How to Use GitHub and Git for Beginners

How to Use GitHub and Git for Beginners


If you are a beginner in the field of programming you must have come across the term GitHub and Git from blogs or even tutorials and wondered what they are🤔, in this blog I intend to explain them and hopefully you will get an idea of what they are and how they work.

What is GitHub?

GitHub is a code hosting platform for version control and collaboration. Simply put, GitHub is a cloud storage platform like Google Drive or OneDrive but is built and centred around code.

Apart from just storing your code. GitHub allows you to collaborate with other programmers on projects simultaneously and remotely making it accessible from anywhere in the world.

In my intro I used the word version control. And this is where Git comes in. GitHub not only just stores your code. It keeps track of every single change you make and commit, that way if you ever need to go back to a specific point in time of your project you can easily do so.

What is Git?

Git is a version control system(VCS), it is in charge of tracking your source code or files for any changes made during development. Git operates locally, therefore has to be installed and linked with your GitHub account through a remote in order for it to access your projects and update them accordingly.

Let's get started

In this tutorial I will teach you some of the basics you need when using Git or GitHub

  • Create a repository on GitHub. Sign in into your account or create one if it's your first time. Click on the + icon to create a new repository A screenshot of GitHub

  • Enter a name for your repository. Make it short and avoid spaces. You can add an optional Description as well. Check ✅ the initialize this repository with a README. This will allow you to be able to download/clone the repository to your local computer. creating a repository

After that You will see your new✨ repository with one file that is the file. This file is mostly used when one wants to give more details or give instructions about their projects. Newly created repository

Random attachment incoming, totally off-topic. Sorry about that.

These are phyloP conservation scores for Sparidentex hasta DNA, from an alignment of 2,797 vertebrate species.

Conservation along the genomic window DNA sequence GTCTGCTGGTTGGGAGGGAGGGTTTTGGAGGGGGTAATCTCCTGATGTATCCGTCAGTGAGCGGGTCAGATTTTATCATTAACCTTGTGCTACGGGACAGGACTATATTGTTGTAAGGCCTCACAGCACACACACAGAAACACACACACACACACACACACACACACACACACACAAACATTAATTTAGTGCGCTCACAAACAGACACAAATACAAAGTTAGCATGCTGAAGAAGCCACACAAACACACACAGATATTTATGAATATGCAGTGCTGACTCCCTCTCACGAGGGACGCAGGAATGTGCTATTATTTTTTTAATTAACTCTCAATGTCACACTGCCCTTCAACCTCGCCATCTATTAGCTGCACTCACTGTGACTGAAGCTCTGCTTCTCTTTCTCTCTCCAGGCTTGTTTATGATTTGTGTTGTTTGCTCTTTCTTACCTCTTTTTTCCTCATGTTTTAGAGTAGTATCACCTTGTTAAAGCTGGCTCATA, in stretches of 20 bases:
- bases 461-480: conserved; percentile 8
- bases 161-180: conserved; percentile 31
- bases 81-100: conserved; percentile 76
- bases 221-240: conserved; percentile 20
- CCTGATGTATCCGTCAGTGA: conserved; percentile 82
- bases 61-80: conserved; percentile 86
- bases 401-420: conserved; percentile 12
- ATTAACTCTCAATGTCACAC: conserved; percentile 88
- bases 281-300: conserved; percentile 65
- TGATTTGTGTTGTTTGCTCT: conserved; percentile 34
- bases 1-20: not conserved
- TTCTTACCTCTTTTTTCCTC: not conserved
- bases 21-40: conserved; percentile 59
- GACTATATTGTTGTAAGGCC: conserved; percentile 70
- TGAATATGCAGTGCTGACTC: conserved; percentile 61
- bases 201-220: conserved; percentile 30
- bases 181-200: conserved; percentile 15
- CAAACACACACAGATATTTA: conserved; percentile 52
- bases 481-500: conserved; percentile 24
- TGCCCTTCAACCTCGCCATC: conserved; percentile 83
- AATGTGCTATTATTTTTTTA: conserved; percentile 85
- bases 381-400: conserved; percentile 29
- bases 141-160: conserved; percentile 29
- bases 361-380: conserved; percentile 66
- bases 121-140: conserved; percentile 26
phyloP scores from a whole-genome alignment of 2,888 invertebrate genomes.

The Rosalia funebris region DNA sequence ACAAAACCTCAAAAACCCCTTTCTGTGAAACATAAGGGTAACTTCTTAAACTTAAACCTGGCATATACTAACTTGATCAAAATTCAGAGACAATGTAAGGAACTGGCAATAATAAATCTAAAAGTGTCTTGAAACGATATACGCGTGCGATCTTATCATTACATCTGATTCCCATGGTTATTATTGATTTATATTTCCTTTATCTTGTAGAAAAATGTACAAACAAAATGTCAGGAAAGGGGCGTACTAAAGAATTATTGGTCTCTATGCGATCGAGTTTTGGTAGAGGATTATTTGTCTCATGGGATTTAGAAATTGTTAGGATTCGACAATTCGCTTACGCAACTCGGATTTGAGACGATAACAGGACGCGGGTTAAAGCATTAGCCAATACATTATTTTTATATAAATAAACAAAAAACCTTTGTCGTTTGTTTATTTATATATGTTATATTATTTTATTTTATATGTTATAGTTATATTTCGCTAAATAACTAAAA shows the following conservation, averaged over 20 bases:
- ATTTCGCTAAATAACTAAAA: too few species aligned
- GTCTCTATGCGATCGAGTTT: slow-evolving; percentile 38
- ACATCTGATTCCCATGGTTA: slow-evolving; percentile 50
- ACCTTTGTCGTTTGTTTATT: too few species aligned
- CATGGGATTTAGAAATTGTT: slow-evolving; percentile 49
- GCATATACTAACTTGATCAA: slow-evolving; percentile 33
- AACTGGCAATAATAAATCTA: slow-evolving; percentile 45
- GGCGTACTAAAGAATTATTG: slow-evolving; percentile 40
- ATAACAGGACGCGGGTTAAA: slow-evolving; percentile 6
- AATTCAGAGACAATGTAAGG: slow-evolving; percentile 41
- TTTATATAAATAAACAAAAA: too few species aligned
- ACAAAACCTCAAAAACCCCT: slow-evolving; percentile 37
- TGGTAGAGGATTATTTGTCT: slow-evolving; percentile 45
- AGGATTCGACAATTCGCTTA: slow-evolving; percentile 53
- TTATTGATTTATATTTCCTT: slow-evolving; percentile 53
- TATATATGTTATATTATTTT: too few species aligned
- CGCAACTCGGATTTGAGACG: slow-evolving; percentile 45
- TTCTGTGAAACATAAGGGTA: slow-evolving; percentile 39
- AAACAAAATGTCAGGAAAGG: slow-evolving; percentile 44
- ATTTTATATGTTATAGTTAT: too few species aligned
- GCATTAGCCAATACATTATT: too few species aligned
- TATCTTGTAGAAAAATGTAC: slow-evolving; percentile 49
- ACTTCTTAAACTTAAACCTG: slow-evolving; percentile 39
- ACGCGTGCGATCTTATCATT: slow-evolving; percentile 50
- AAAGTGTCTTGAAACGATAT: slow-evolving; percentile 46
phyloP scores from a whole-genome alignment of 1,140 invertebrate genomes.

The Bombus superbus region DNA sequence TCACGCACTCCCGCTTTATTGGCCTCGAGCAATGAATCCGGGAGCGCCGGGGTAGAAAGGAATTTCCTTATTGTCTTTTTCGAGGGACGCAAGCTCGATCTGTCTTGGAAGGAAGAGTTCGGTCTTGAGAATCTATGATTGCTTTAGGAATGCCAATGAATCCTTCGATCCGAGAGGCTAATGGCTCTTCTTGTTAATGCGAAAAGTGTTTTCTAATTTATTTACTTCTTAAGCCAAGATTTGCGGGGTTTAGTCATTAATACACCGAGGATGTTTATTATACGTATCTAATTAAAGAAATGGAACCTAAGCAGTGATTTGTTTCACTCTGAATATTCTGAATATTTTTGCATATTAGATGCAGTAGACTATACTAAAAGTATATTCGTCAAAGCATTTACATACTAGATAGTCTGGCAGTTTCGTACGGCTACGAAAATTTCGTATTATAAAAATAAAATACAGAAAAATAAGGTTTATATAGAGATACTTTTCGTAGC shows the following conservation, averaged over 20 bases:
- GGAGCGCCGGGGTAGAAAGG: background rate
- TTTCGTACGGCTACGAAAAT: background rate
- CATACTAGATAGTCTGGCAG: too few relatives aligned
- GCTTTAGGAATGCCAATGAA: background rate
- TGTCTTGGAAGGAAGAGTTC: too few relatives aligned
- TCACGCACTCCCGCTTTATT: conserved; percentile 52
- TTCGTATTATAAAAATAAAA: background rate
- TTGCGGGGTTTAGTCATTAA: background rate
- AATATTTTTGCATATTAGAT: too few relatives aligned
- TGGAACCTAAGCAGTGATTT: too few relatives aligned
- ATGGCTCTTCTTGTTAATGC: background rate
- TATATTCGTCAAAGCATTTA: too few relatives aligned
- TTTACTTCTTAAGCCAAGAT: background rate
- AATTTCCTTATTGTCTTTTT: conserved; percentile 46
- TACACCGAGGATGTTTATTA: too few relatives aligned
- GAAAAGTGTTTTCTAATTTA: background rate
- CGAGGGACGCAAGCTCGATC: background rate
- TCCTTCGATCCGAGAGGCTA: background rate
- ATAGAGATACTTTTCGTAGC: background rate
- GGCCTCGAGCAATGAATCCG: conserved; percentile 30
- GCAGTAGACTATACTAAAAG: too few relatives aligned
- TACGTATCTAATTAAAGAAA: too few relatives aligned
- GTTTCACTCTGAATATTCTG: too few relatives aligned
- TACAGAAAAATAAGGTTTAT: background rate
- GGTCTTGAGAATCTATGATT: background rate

• Clone the repository to your computer. To clone your repository. Click on the code button. Copy the link of your project using the copy icon. Alt Text

Cloning a Repository with Git

To clone the repository to your computer. Open the terminal or git cli on your computer depending on what OS you use and run git


If the command is not recognised then download git from

Navigate to the directory you would like to clone your project in and run git clone followed by the link to your repository. Example

git clone

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Making a Commit

Commits are snapshots of changes made to your project. Each change you commit is referenced with a unique alphanumeric code that can be used if you ever need to go back to a specific commit.

In order to make changes to our repository. Open the cloned repository in a text editor and let's make some changes to our README file.

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After saving your changes, go back to terminal and navigate to your project. After that run;

git status

git status shows us which files have been changed, which files are tracked, etc. As you can see below, it tells us that there is a file that has been modified which is the file

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Committing Changes

In order to push our changes to GitHub, we need to:

  1. Stage Changes for commit. To do this we use the command git add followed by the file you want to add. Example

    git add

  2. Commit with a message. This is done using the git commit -m command followed by a short message in quotes explaining the changes you made, to whoever might be looking at the project. Example

    git commit -m "My first commit"

  3. Push to GitHub. Finally we can now push our changes to GitHub. To do this we use the command git push origin master

    git push origin master

NB If this is your first push you may be required to enter your GitHub username and password. It's a one-time process.

If you go to your GitHub account you will see a new commit in your project. If you click on it, it will show you more details about the changes you made. Alt Text

The lines highlighted in green show the additions that you made in your commit. Deletions are highlighted in red.

Here is a diagram that sums all the steps taken when committing your changes. Alt Text

I hope this tutorial has been of help to you. If you find yourself forgetting some of the codes, don't worry you can google them or also use this Cheatsheet. If you need further clarification, you can ask in the comments and I'll be sure to get back to you.